Donald Trump is to leave Ireland later on Friday, bringing an end to his whirlwind trip.
Mr Trump and his wife Melania will fly out of Shannon Airport after spending two nights at his golf resort in Co Clare.
The US President is spending his last morning in Doonbeg playing a round of golf at the Trump International Golf Links and Hotel.
It is understood he has been accompanied by the hotel’s general manager.
— Stephen Kearon (@skearon) June 6, 2019
On Thursday evening Mr Trump spent some time chatting to hotel guests and taking selfies following a dinner at the plush resort.
The dinner, which was hosted by Mr Trump’s chief of staff Mick Mulvaney, was described as a relaxed event, with fish, chips and steak on the menu.
Stephen Kearon, a former Fianna Fail government special adviser, was among the guests.
He said: “It was very relaxed and Mr Trump was chatting a lot and smiling a lot.
“People were walking in and out of the room, it was very casual. His two sons were up at the bar chatting away.
“It was a lovely evening and the food was lovely. They served burgers, a sirloin steak, fish, soup and ice-cream.
“I could see he was eating chips, and others picked up that he was using ketchup. It may have been his own bottle.
“He spoke to guests and people wanted to get selfies with him.
— Eric Trump (@EricTrump) June 6, 2019
“He didn’t rush out of the room. The secret service was around but not too intrusive.
“It was just like any other bar and pub in Ireland.
“No-one was going up to bother him. He stayed for well over an hour.”
Mr Trump sat beside his wife and White House spokeswoman Sarah Huckabee Sanders.
Also attending the dinner was Fianna Fail senator Mark Daly, special envoy to Washington John Deasy and Irish ambassador to the US Dan Mulhall.
Mr Daly said that the hard border was among some of the issues discussed during the dinner.
He told RTE that the J1 visa was addressed “because of difficulties that students have in terms of accessing that visa”.
He said: “We are looking at trying to change that system and petitioning the US government to make it the same as it was previously when I did the J1 nearly 20 years ago.
“The undocumented Irish is another issue which has been ongoing for over 30 years.
“There’s 50,000 people over in the United States who are undocumented and cannot come home to Ireland.”
Mr Mulhall Tweeted on Friday morning: “Thank you to White House Chief of Staff, Mick Mulvaney and his wife Pam for hosting me last night at Doonbeg.
“The Mulvaneys are true friends of Ireland, and regular visitors over the years.”
Ms Sanders and a number of other White House staff went into Doonbeg village, where they spent some time listening to traditional Irish music in one of the pubs.
Local people were hoping Mr Trump would also visit the rural village, however the president did not venture out of the hotel.
On Thursday about 2,000 people filled Dublin city centre in a noisy and colourful protest march against the visit of Mr Trump to Ireland.
The Trump baby blimp flew overhead as demonstrators left Ireland’s Garden of Remembrance for Dublin city centre.
Climate change, left-wing, pro-Palestine, pro-choice, anti-racism and anti-war activists mounted a rally after Mr Trump returned to Co Clare following the D-Day commemorations in France.
The scenes were in contrast to the warm welcome the president has received in Doonbeg, a village that has experienced an economic boom since Mr Trump invested in the golf resort.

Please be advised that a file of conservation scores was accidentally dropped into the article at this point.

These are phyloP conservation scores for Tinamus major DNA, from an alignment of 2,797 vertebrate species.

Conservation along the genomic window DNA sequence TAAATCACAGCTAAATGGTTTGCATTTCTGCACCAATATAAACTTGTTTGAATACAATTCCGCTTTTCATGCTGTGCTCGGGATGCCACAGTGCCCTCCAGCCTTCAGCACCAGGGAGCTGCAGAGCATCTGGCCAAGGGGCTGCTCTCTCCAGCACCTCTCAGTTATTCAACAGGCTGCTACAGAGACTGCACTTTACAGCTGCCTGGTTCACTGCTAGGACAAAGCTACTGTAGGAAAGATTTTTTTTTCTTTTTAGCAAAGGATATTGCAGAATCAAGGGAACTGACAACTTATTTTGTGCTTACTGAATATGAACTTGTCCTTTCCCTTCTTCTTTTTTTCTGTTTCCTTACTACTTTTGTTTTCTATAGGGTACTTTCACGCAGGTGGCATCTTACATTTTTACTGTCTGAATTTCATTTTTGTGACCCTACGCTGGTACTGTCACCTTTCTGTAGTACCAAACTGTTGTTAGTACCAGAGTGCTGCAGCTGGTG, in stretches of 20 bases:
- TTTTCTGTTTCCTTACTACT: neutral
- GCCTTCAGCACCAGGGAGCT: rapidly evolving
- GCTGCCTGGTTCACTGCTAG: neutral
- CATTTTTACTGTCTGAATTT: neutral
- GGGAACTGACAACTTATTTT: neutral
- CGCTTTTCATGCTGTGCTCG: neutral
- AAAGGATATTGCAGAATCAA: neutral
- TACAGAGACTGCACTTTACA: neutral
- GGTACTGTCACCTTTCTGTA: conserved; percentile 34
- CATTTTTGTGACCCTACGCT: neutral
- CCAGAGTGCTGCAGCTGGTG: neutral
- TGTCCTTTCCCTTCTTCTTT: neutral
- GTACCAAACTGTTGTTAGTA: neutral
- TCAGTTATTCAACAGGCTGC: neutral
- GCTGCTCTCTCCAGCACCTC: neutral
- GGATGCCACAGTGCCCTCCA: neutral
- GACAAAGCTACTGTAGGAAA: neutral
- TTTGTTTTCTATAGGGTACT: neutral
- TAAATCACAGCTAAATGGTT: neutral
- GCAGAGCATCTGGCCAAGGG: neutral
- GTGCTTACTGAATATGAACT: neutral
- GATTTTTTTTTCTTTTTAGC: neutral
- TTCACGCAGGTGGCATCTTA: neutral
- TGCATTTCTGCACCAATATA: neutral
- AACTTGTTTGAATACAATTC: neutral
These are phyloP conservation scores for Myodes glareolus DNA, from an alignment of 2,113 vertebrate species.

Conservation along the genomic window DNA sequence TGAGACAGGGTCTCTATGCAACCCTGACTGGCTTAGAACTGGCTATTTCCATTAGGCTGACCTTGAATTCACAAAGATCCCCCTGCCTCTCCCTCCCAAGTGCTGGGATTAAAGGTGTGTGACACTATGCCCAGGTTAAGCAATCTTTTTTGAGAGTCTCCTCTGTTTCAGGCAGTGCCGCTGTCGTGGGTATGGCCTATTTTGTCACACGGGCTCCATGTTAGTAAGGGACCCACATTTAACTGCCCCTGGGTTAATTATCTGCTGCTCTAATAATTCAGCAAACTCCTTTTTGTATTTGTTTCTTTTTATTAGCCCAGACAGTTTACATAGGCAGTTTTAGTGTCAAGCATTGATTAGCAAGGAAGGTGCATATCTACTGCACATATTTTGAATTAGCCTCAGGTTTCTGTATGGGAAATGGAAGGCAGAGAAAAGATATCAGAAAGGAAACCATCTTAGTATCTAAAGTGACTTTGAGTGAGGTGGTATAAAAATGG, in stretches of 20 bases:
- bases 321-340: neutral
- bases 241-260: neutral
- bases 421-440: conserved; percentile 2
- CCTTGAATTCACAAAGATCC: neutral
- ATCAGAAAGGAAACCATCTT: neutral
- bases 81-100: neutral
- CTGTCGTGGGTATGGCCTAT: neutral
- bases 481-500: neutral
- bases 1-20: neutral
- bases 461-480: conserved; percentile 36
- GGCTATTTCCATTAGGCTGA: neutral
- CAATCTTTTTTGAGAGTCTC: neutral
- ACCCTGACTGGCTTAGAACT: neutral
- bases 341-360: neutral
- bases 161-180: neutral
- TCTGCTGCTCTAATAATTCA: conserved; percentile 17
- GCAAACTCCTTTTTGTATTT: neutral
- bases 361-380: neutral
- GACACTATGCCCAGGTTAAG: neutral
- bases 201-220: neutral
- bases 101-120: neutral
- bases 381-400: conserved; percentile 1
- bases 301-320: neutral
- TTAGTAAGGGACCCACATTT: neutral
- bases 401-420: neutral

Left-wing Irish parliamentarian Richard Boyd Barrett heavily criticised Mr Trump in a fiery address to the rally in Dublin.
“He sows division and prejudice and hatred between men and women, between different races and cultures, between different identities, between different sexualities,” Mr Boyd Barrett claimed.
“He is poison at every level to our world and to our future, and he must be stopped.”
Protesters marched past Dublin’s historic General Post Office, scene of the Easter Rising in 1916, on the main artery of O’Connell Street and raised their voices to urge the US president to go home.
An Irish police officer estimated about 2,000 people took part in the demonstration.
Earlier, a much smaller number of activists maintained their two-day vigil outside Shannon Airport, a facility regularly used by the US military.
Campaigners claim the use of the airport as a refuelling stop for US military aircraft flying to and from operations in the Middle East is a breach of Ireland’s neutrality.
There have been altogether different scenes in and around Doonbeg, where local people have been overwhelmingly positive about Mr Trump’s visit.
On Wednesday night, two of his sons visited a number of pubs, pulling pints for revellers.
Eric and Donald Jnr chatted with villagers and posed for selfies with children.
They received loud cheers after asking: “Does Doonbeg love Trump?”
On Thursday, Eric tweeted: “Ireland, thank you for the incredible support! We love you!”
Ahead of travelling to France, the president tweeted: “Heading over to Normandy to celebrate some of the bravest that ever lived. We are eternally grateful.”
During a meeting with Irish premier Leo Varadkar shortly after arriving on Ireland’s west coast on Wednesday, Mr Trump drew a parallel with his planned wall between the United States and Mexico as he expressed confidence the Brexit logjam over the Irish border would work out “very well”.
At the start of a bilateral meeting with the Taoiseach at Shannon Airport, Mr Trump said Brexit could be “very, very good for Ireland”.
The president agreed the current free-flowing Irish border should be preserved.
The Trump family visit has prompted a massive security operation in west Co Clare.
A ring of steel has been erected around the five-star Doonbeg resort.
About 1.8 miles (3km) of barriers and 1.8 miles of 6ft-high fencing have been put in place for the visit.
Some 1,500 gardai have been drafted in throughout the area for three days.